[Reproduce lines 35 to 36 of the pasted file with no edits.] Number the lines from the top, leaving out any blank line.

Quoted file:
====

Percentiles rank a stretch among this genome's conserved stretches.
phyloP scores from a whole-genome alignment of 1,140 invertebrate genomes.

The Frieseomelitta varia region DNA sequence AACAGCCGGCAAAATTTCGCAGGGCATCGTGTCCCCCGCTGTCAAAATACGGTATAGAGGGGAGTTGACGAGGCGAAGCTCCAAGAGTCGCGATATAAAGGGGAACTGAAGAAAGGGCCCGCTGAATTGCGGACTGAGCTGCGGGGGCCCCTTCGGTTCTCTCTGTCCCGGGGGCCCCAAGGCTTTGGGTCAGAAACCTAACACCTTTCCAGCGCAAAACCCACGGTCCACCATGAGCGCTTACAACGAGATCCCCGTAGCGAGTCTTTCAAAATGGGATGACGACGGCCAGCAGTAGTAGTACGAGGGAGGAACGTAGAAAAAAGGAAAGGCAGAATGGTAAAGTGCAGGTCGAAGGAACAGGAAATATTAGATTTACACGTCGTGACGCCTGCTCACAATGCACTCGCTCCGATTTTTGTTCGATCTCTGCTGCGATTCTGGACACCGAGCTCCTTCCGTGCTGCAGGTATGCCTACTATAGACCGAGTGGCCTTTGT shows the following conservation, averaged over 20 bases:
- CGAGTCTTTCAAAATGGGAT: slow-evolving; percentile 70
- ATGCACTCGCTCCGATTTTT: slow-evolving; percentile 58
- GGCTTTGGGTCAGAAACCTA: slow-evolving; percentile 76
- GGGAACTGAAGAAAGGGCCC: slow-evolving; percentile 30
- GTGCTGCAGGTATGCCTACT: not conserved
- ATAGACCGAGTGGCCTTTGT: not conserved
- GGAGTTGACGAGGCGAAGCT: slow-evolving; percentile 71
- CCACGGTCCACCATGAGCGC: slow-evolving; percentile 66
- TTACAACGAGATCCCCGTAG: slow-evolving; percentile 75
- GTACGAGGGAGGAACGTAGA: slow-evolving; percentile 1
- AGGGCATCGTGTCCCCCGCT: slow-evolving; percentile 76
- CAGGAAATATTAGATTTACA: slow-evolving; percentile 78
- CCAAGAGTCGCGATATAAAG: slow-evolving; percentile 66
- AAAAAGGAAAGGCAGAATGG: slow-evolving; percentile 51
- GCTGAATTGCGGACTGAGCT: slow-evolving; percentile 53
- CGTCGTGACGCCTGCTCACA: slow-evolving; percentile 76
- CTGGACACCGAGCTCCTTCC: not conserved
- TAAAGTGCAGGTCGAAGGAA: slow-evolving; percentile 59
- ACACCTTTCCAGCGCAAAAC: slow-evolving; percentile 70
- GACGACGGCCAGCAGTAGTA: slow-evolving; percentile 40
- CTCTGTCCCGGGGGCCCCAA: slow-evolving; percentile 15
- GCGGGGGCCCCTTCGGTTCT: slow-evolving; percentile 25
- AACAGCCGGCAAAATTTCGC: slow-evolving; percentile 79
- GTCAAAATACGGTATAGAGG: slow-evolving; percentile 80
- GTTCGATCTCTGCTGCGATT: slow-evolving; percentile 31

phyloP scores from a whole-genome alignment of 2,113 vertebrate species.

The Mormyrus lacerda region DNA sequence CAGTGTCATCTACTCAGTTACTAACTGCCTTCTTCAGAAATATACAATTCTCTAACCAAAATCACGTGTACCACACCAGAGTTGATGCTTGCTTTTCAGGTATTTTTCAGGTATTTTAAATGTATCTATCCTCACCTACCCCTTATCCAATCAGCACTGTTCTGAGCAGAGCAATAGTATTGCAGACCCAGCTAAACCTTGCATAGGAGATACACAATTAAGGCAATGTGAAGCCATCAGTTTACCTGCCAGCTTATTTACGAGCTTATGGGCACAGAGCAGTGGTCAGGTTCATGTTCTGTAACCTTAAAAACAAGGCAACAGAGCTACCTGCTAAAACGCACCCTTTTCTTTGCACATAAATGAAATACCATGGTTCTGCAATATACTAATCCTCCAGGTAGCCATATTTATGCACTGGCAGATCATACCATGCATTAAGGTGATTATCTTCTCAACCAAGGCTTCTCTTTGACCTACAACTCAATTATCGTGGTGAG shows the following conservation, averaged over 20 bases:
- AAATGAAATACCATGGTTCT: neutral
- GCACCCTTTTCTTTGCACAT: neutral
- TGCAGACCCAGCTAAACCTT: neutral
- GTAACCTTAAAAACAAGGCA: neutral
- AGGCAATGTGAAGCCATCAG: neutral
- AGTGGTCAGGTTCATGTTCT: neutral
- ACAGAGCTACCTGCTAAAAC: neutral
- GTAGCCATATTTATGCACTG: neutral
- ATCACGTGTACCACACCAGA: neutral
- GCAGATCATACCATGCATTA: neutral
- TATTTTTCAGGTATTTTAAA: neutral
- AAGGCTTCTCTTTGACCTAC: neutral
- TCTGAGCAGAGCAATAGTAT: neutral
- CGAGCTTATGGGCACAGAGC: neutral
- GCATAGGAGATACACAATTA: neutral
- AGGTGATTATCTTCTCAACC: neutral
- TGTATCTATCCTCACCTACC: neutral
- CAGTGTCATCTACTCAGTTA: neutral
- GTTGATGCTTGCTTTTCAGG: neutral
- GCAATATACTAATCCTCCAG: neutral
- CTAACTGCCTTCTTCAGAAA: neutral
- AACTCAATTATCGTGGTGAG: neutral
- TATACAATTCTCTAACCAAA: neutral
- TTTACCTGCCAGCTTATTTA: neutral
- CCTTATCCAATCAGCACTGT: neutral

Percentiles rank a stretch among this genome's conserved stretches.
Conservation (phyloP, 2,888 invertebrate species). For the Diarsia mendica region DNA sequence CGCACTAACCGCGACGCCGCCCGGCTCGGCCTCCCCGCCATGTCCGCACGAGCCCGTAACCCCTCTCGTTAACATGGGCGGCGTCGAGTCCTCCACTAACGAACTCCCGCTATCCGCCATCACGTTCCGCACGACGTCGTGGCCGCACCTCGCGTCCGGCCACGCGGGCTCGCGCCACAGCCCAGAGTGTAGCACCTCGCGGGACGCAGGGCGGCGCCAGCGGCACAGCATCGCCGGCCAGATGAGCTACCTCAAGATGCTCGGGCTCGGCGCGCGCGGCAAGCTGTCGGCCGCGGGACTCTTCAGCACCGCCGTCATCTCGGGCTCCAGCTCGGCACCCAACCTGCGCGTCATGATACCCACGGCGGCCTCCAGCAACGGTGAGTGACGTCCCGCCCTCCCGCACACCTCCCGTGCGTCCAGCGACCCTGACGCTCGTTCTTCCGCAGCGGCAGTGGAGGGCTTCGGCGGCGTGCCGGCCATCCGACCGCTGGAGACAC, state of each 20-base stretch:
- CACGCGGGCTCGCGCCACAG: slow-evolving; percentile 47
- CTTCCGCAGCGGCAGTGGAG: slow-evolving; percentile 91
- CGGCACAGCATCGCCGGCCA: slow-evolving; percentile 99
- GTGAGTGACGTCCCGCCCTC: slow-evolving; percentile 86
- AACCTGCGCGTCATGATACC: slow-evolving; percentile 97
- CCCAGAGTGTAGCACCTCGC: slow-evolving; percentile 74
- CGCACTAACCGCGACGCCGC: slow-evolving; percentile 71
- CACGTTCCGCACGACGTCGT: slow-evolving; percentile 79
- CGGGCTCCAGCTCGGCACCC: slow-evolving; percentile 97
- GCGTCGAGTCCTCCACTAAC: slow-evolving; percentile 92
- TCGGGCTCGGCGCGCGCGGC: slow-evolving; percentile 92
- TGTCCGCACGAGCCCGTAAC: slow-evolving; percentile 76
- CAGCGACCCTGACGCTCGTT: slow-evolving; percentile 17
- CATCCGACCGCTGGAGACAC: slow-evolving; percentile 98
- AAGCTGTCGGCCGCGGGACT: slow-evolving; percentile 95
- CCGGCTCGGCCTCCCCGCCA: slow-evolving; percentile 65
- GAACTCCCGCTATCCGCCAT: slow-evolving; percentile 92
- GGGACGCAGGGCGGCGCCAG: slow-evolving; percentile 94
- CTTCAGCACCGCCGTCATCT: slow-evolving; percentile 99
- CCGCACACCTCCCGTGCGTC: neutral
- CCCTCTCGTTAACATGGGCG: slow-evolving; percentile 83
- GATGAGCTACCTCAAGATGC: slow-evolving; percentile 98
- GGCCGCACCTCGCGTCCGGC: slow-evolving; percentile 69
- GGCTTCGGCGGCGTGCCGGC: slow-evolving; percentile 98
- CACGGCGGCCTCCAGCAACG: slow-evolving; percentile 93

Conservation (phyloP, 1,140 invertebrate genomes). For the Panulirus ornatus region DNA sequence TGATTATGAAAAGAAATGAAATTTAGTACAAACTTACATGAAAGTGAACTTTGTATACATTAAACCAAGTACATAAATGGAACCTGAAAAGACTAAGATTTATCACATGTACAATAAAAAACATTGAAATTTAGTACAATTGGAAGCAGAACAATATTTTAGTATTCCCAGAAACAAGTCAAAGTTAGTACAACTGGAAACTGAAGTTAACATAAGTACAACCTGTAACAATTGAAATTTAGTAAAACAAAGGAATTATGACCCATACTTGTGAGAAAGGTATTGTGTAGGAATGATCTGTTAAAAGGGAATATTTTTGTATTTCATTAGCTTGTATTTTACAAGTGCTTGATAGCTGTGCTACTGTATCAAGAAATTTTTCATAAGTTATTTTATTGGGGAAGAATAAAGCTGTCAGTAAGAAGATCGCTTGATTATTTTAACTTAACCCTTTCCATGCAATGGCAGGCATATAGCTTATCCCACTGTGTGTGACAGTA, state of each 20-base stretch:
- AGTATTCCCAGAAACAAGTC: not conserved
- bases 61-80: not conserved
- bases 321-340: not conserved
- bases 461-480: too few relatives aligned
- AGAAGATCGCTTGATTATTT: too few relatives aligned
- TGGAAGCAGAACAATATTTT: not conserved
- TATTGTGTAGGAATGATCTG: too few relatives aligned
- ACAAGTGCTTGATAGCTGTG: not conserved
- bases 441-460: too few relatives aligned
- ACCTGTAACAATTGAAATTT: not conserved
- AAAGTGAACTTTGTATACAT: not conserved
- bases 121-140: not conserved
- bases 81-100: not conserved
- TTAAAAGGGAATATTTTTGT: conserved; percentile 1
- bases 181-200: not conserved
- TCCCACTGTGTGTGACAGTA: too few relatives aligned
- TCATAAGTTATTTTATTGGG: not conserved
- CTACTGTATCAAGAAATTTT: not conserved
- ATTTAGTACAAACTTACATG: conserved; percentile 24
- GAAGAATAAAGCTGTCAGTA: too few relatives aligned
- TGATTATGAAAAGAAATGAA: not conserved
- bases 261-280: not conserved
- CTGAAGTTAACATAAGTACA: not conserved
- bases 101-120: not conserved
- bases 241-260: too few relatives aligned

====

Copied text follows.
- AGGCAATGTGAAGCCATCAG: neutral
- AGTGGTCAGGTTCATGTTCT: neutral